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Looking Back: The Armory Arts Week 2017

03/14/2017

 

Looking Back: The Armory Arts Week 2017

Yayoi Kusama, GUIDEPOST TO THE NEW WORLD, 2016 via Victoria Miro London

As every art lover knows the arrival of March marks the official start to New York City’s Art Season. The Armory Arts Week as the nickname suggest, is a week devoted to promoting the excitement of the Art World. Filled with art fairs, art related events, and late night after parties. Think of this week as a version of NYFW for Art Lovers. 

Yayoi Kusama, THE COSMOS (AABE), 2008 via Victoria Miro London

 Like every year the Armory Arts Week transformed the city into an art hub where international artists, galleries, and art aficionados united together in the pursuit of art appreciation and celebration. Scroll along while I showcase the memorable works and moments from my visit to the Armory Show and Volta New York.

Yayoi Kusama, THE COSMOS (AABE), 2008 via Victoria Miro London

The Armory Show has been the leader of this wondrous week since its founding in 1994. This year the 23-year-old fair hosted 200 galleries representing 30 countries from around the world. The 250,000 square feet exhibition site known as Piers 92 and 94 served as the perfect site for this massive and ever-growing art fair.

Bosco Sodi via GALERÍA HILARIO GALGUERA/ Wearing FINALE hands up tee

Bosco Sodi via GALERÍA HILARIO GALGUERA

Studio Drift, Drifter, 2017, part of Pace Gallery’s technology driven “Future\Pace” vision.

Rico Gatson via Ronald Feldman Fine Arts

Close-up of Nick Cave, Hustle Coat via the Jack Shainman Gallery

Life imitating Art with Nick Caves Hustle Coats via the Jack Shainman Gallery

Gehard Demetz, Dirt on My Shoulders, 2016 via the Jack Shainman Gallery

Getulio Alviani (front) & Enrico Castellani (back) via Mazzoleni

Getulio Alviani via Mazzoleni

Ni Youyu via Arario Gallery

VOLTA NY, the American embodiment of the original Basel VOLTA show, A rigorously curated, boutique event — along the lines of a sequence of intense studio visits versus a traditional trade show environment.” and the Armory Show’s younger sister fair celebrated 10 years of solo focus. The fair focuses on showcasing solo international artist exhibitions in an approachable solo-booth display.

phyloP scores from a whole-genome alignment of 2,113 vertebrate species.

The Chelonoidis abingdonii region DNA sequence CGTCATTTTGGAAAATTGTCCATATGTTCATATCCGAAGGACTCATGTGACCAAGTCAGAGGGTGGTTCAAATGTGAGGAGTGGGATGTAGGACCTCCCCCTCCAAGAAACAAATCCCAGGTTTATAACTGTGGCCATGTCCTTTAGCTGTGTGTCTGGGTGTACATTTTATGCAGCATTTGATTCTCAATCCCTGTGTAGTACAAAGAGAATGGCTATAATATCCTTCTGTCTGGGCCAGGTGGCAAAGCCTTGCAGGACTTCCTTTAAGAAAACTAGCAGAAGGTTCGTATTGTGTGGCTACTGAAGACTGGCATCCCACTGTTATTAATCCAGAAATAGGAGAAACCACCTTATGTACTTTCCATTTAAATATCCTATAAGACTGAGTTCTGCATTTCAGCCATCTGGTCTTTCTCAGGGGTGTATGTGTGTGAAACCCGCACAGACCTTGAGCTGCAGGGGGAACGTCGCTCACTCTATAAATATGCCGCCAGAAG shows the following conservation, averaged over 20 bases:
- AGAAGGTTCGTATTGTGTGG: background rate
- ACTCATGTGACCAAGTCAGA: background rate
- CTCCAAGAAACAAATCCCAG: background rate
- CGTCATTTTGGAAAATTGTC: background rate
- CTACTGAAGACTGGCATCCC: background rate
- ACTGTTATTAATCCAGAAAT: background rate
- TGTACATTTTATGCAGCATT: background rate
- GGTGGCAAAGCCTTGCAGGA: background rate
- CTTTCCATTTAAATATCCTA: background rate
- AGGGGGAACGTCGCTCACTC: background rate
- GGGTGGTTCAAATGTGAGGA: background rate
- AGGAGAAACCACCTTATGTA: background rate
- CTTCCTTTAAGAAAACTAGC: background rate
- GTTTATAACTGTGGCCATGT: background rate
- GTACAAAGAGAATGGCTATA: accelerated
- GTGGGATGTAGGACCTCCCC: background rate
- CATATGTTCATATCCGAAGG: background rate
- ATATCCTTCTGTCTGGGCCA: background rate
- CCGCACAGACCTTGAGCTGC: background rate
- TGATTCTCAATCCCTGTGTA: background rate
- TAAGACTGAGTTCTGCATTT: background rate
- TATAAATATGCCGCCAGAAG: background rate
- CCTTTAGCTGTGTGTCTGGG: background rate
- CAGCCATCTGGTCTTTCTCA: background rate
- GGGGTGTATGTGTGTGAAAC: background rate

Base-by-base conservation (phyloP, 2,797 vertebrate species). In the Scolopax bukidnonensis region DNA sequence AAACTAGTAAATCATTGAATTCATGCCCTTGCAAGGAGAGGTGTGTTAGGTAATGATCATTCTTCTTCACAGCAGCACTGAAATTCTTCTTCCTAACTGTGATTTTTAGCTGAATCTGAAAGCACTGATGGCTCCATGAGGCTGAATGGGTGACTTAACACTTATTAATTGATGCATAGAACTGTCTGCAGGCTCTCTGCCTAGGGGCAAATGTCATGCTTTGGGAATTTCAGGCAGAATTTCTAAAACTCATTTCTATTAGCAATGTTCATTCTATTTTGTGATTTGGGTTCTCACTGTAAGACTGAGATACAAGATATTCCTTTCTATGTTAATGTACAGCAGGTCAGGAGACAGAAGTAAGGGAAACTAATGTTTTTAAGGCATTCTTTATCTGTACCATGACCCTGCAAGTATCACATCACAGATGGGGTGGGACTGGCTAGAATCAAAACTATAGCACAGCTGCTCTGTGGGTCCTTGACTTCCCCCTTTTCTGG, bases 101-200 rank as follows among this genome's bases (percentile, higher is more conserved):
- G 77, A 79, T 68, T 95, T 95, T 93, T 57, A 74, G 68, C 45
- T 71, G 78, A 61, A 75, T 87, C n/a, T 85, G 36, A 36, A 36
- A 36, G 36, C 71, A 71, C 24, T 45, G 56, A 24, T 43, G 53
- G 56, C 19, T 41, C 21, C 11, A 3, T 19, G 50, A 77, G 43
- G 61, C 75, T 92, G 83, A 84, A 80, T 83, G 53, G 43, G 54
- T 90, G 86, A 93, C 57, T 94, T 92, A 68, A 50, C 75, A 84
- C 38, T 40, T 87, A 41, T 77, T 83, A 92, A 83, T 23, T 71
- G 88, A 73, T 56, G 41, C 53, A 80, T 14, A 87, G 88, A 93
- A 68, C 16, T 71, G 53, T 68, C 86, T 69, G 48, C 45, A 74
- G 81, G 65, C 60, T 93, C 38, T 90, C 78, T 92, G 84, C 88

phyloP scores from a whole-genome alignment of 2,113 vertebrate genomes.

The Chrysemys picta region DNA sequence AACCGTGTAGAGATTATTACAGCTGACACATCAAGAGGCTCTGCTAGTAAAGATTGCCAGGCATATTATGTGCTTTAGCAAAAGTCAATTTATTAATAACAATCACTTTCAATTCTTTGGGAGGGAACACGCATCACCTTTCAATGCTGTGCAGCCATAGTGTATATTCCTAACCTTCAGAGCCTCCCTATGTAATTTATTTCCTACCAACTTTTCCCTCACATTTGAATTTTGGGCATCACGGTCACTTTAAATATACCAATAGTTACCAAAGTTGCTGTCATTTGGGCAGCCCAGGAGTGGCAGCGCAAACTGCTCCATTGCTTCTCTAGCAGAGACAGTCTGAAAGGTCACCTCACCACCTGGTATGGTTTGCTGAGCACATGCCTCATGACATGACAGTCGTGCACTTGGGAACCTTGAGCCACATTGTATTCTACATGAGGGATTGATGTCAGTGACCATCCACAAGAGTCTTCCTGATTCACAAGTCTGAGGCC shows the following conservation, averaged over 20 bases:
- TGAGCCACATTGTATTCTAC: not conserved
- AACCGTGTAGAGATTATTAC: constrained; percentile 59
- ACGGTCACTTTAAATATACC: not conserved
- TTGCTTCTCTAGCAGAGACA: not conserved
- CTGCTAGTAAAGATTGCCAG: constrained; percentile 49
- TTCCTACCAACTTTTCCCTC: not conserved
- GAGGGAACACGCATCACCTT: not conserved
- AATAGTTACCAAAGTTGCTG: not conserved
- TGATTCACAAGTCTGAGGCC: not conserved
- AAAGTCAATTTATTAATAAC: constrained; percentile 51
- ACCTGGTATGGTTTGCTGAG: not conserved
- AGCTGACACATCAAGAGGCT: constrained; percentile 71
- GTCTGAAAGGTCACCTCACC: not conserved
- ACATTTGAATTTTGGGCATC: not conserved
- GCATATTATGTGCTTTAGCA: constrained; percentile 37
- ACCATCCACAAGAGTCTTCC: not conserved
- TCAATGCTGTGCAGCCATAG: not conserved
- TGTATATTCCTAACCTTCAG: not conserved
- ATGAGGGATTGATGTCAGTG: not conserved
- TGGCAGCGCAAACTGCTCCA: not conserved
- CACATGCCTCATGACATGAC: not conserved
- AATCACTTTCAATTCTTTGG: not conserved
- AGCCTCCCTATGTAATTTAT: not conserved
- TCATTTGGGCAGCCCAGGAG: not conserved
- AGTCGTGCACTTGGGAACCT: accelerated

Looking Back: The Armory Arts Week 2017

Susan Mikula via the George Lawson Gallery

Tony Barnes via the Yellow Peril Gallery

Naomi Kubo in conversation in front of her work

Looking Back: The Armory Arts Week 2017

İrfan Önürmen “Pendulum” via the C24 Gallery

İrfan Önürmen “Pendulum” via the C24 Gallery

Looking Back: The Armory Arts Week 2017

Sandra Muss via OCP

“Sandra Muss’s new series Permutations revives 19th Century industrial doors that are marked by decades of factory life.”

Sandra Muss via OCP

Mohau Modisakeng via What If The World gallery

In addition to the Armory Show and Volta NY, I visited other art fairs during the Armory Arts Week. Art on Paper, a three-year old newcomer to the New York City art scene is a fair ideal for new collectors who are keen to discover emerging artists. NADA (The New Art Dealers Alliance) is a non-profit arts organization who focuses on promoting, and supporting the cultivation of emerging creators. The SPRING/BREAK Art Show is one of my favorite fairs for several reasons. I appreciate the focus given to the artist in similar way as Volta NY. The artists tend to be young, hip, radical, and super talented creators who are not shy about pushing it till it gets weird. They are raw, genuine and relevant to our generation. A must see next year.

 

–Get The Look– 

 

 Photography : Erica Genece

 

 

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